He grabbed the foosball and told the group that the current game was on him, but he’d be happy to turn the ball back in if they wanted to get the next game. I definitely understand not wanting to pay for someone else’s game, but the way he made a show of it seemed unnecessary.

We contemplated leaving at this point. It was quite late (again – I’m Liz Lemon), plus it was Central time, making it even later for me.

But then it seemed rude to leave when they had just paid for another round of foosball, so we stayed. We were contemplating a guys versus girls matchup when Macho Mark came over and named himself the captain of our team and assigned each of us which section of the field we were responsible for. Apparently not paying for the game meant he was still playing?

Three of the four Amazon guys were not good at foosball. In fact, they were really bad. The one good guy switched to defense after we built up a substantial lead, or else the game would have been over much faster.

At some point, the Amazon team called Mark “Old Yeller.” Macho Mark, not to be outdone, retorted with, “Hey – you’re 4 single guys hanging out together on Valentine’s Day, and I’m with three chicks. I’ve already won.” Then he went on to mansplain to us how to play foosball. Cue my numerous eye rolls.

After we defeated the Amazonians, we declined to stay for another game even with bribes of drinks. Again – I’m Liz Lemon. Those carrots don’t work on me. We did stay long enough for a group photo, though! By this point I had already told Anna I would be writing a blog post about this evening, so I wanted a photo for posterity.

All in all, the evening was a very tame look into a life I’m not familiar with. I realize “glimpse into modern dating” is a bit exaggerated considering the events of the night, but I like it. It’s entertaining – just like my Valentine’s Day.


T’was the Night Before Christmas

T’was the night before Christmas, and all throughout Workplace

Every participant was posting at a furious pace.

Daily Blog Posts was booming, each submission full of wit,

Sharing wisdom and tips, hoping for a massive traffic hit.

Today I Learned, blowing up just as much

With people sharing about bitcoin and diet and such.

All Participants and Alumni, the lobby if you will

Holds photo of Praxis Swag & Christmas traditions. This group is never still.

Then from my Slack window, there was the notification knocking

(When you work remotely, this is our form of talking)

Over to Slack I turned my attention

To see what message had my name mentioned.

The #random thread had messages streaming in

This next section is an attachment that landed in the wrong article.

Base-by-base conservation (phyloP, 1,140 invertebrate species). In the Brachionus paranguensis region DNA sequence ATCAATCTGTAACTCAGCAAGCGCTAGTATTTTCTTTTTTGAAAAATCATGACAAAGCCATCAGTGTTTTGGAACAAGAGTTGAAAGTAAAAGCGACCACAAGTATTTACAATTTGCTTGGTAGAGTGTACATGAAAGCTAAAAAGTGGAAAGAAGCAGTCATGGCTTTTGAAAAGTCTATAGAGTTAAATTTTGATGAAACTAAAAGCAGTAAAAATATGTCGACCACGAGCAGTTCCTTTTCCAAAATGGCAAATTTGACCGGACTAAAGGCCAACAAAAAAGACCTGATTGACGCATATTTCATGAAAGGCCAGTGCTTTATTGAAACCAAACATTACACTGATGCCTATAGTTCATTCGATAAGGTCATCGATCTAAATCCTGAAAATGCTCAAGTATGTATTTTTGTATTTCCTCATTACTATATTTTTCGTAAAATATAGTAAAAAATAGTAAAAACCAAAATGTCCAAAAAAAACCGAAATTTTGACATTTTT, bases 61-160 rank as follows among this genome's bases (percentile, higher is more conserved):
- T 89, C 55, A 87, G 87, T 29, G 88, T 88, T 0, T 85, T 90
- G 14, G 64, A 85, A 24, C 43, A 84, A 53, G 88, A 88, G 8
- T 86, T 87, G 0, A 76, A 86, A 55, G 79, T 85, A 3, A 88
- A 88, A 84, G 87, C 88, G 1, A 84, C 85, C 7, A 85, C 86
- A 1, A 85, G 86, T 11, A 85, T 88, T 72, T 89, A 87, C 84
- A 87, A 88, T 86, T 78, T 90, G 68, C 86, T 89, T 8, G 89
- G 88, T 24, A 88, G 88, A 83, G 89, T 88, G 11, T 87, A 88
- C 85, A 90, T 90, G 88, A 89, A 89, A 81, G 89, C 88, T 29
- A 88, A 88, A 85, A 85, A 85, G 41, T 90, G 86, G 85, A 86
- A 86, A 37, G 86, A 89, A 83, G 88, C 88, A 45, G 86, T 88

Typical team shenanigans, maybe influenced by holiday gin.

I watched as the story continued to unfold

A new take on Santa and his reindeer, breaking the mold.

For Santa, the clear choice was our fearless leader.

The competition Isaac faced for claiming the spot was meager.

The team were the reindeer, making this company fly

First up is TK, what a swell guy.

He listens to Christmas music all through the year

Only having people to share it with when the holiday draws near.

Then there’s Cameron, our resident grump.

Don’t let him fool you, he’s usually only acting down in the dump.

You can find Derek writing content at the speed of light,

And if you want to defend Bitcoin, he’s down for the fight.

Chuck is our resident expert on almost anything you can think:

Websites, books, cocktails, or how to make a sausage link.

Ryan is from Canada, which is apparently still a country.

He’s a World Wanderer, going on adventures, at times including bungee.

Laurie is a customer service and Instagram pro.

She also writes killer blog posts that make you say “Woah!”

Brian is our Joseph, an interpreter of dreams.

The amount of paper needed to write his life story would be reams upon reams.

Hannah is a creative: writing and photographing her life.

Her works saves participants and staff countless strife.

I am happiest when playing with data.

Even though Salesforce and Excel have many a hater.

That is our team, the best the land,

And I challenge you to find a group anywhere that is as grand.

Add in our participants and alumni, and the competition becomes sparse.

And to think the program was initially thought to be a farce!

I am thankful for this group, during the season of all things merry and bright.

Merry Christmas to all, and to all a good night!